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Armenian Genocide Centennial Commemorated at Georgia State Capitol

State and Local Officials Issue Proclamations Honoring Victims and Survivors of Armenian Genocide

ATLANTA, Ga.—In what is now an annual remembrance ceremony, Armenian Americans, friends of the community, and elected officials from across Georgia came together at the State Capitol on April 24 to honor the innocent victims of and to commemorate the Centennial of the Armenian Genocide. The mistress of ceremonies for the event was Dr. Vardoui Agasarkisian-Jinian, representing the Armenian National Committee (ANC) of Georgia.

Former Congressman and former U.S. Ambassador to the United Nations Andrew Young opened the ceremony with an invocation. He then delivered the welcoming remarks. Young spoke about the importance of remembering past genocides.

Armenian Americans from across the state of Georgia gather at the State Capitol Building to commemorate the Centennial of the Armenian Genocide.

Congressmen John Lewis and Hank Hohnson, Superior Court Chief Judge Thelma Wyatt Cummings Moore, and former Mayor of Atlanta Bill Campbell also delivered remarks about the importance of remembering the Armenian Genocide, and the duty to prevent such crimes from taking place in the future.

Lewis extended his deepest sympathy to the Armenian community. “Today, people all over the world will stop and remember the 1.5 million Armenians killed between 1915 and 1923. I applaud your dedication to preserving the memory of those who lost their lives,” said Lewis.

In her remarks, Judge Cummings Moore spoke about the Armenian community and its political involvement in Atlanta. She stressed the importance for the U.S. government to officially recognize the Armenian Genocide in order to ensure that such atrocities never happen again.

Dr. Sarkis Agasarkisian delivers his remarks at the commemoration ceremony.

Congressman Hank Johnson stressed the importance of remembrance and historical justice. “As we mark the 100th anniversary of these terrible atrocities, let us remember those who have come before us, and not forget their suffering. Remembering these tragic events helps our society advance the cause of human rights,” he said.

Emory University Professor Dr. Julieta Stepanyan-Abgaryan delivered moving remarks. She discussed her life in Soviet Armenia, and the independence movement. She also touched upon the stories of her family members, survivors of the genocide.

The chairman of the American Armenian Association, Dr. Sarkis Agasarkisian, discussed current congressional efforts to attain U.S. recognition of the Armenian Genocide and the importance of international recognition of Artsakh’s independence.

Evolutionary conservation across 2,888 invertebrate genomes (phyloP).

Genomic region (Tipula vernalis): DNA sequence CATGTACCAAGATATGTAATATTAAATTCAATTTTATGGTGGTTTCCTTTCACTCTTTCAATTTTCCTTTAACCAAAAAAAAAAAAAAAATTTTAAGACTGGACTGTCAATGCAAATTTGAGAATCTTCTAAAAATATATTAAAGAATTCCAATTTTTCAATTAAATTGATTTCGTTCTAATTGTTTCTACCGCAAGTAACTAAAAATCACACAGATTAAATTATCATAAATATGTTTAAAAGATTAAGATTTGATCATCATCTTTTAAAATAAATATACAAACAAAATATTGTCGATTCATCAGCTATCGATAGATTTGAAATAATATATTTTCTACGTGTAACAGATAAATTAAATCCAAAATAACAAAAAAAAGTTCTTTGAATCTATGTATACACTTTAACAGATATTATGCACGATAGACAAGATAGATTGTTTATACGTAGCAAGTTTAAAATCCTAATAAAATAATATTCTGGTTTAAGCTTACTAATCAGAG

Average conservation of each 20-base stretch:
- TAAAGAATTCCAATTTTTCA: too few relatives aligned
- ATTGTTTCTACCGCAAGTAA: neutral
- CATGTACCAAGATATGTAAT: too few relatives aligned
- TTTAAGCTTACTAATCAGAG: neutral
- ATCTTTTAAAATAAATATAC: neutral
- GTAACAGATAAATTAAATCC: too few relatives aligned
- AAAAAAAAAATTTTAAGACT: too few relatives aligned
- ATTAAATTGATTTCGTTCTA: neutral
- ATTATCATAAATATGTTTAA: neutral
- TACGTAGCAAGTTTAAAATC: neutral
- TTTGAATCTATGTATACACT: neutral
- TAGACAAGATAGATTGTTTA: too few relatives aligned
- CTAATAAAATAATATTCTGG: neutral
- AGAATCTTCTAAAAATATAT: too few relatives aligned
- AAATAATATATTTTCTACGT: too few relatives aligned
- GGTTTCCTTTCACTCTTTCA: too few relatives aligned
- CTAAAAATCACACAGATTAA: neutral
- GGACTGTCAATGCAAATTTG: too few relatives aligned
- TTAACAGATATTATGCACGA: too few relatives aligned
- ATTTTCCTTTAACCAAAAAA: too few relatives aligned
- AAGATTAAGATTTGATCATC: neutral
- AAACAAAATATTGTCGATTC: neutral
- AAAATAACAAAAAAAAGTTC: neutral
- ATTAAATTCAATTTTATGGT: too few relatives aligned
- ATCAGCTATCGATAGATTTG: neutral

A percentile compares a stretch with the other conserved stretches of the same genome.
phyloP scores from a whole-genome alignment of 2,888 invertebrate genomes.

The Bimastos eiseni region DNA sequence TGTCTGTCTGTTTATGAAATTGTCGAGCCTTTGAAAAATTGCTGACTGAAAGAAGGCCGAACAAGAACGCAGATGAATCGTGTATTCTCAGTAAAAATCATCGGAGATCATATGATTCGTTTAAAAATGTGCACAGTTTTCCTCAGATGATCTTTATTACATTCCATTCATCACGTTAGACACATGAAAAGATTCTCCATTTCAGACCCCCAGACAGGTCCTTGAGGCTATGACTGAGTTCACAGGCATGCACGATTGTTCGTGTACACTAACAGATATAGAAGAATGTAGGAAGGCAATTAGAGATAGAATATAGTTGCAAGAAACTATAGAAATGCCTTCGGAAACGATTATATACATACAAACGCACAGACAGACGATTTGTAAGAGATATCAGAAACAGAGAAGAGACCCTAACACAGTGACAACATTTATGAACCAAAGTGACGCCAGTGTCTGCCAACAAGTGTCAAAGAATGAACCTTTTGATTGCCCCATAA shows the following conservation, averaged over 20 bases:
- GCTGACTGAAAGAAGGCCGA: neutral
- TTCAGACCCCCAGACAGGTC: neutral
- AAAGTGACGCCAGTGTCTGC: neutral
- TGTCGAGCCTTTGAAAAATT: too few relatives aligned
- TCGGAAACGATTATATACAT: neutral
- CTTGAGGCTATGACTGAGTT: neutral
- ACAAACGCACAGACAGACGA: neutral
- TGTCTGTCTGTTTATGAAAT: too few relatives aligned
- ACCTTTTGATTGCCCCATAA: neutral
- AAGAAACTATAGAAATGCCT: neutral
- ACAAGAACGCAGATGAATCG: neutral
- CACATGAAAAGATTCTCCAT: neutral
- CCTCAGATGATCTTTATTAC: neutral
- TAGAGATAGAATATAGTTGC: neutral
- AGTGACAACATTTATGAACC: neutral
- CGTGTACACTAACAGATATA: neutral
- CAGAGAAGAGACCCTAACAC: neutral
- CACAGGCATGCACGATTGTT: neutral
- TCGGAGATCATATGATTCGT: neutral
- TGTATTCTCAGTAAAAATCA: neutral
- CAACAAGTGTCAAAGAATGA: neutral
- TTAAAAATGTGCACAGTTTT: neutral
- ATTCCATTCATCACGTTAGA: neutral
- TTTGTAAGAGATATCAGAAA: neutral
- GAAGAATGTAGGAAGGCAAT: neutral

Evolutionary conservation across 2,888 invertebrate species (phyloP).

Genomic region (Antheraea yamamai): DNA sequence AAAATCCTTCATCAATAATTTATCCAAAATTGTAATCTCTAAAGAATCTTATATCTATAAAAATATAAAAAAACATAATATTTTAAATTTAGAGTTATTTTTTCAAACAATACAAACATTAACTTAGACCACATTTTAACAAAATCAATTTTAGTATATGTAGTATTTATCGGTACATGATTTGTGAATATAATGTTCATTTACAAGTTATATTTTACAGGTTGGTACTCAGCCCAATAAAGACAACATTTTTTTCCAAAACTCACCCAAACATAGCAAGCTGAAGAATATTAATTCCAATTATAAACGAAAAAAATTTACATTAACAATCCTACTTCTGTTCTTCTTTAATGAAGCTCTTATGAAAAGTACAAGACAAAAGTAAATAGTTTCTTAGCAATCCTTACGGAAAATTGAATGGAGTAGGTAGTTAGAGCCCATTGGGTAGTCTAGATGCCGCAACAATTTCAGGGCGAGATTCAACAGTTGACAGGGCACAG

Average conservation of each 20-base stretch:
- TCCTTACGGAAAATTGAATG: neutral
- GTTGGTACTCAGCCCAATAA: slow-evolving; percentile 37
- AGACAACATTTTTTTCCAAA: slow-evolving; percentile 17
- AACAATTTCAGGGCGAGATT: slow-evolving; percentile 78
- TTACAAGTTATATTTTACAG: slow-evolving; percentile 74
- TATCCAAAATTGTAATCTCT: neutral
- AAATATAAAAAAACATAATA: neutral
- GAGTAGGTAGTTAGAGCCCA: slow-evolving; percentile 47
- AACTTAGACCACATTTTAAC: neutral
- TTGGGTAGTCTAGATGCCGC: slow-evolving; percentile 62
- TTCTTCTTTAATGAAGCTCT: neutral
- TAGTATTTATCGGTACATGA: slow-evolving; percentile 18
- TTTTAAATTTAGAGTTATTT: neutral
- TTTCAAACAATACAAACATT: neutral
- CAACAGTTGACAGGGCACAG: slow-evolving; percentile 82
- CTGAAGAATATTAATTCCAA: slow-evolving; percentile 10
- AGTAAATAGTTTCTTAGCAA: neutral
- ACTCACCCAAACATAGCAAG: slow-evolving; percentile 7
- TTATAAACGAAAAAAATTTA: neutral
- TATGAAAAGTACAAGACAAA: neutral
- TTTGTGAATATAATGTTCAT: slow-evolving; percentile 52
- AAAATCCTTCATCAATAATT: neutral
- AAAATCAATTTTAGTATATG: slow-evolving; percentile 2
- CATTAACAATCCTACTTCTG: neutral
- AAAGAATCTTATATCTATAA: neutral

“…Many Turkish scholars—at the face of death threats and criminal prosecution—are calling upon their government to officially recognize the Armenian Genocide. Until the U.S. recognizes the Armenian Genocide, Turkey will keep denying it,” said Agasarkisian.

He also touched upon the importance of recognizing the Nagorno Karabagh Republic (Artsakh). “We need to have an understanding about the historical realities and call upon the U.S. government to formally recognize the independence of the Nagorno Karabagh Republic. Artsakh is part of historic Armenia; it was arbitrarily carved out of it and placed under Soviet Azerbaijan. However, it has never been part of an independent Azerbaijani state,” he concluded.

Aroutioun Agasarkisian with State Representative ‘Able’ Mable Thomas

Noah Mushegian read the Atlanta City Council Proclamation, which designates April 24, 2015, as the day to honor the “100th Commemoration of the Armenian Genocide.”

Georgia State Representative Mable Thomas read resolutions on Nagorno-Karabagh and the Armenian Genocide. Janett Mushagian read the Georgia Governor’s letter to the Armenian community.

Former Mayor of Atlanta Bill Campbell, who was the first city mayor to issue an Armenian Genocide proclamation, praised the activism of the Armenian community of Atlanta. He noted the importance of condemning all genocides. Campbell read the latest proclamation of current Mayor Kasim Reed, which states, “As you assemble to commemorate this tragic occurrence, I salute the Armenian community for all that you do to advance human rights and cultural understanding.”

The memorable ceremony concluded with Mushegian’s benediction, followed by Ruzanna Pogosian’s a capella performance of “Kelle Lao.” Dr. Vardoui Agasarkisian-Jinian thanked the attendees, particularly Aroutioun Agasarkisian and Sarkis Agasarkisian, who fist initiated the annual remembrance ceremony in the state of Georgia.

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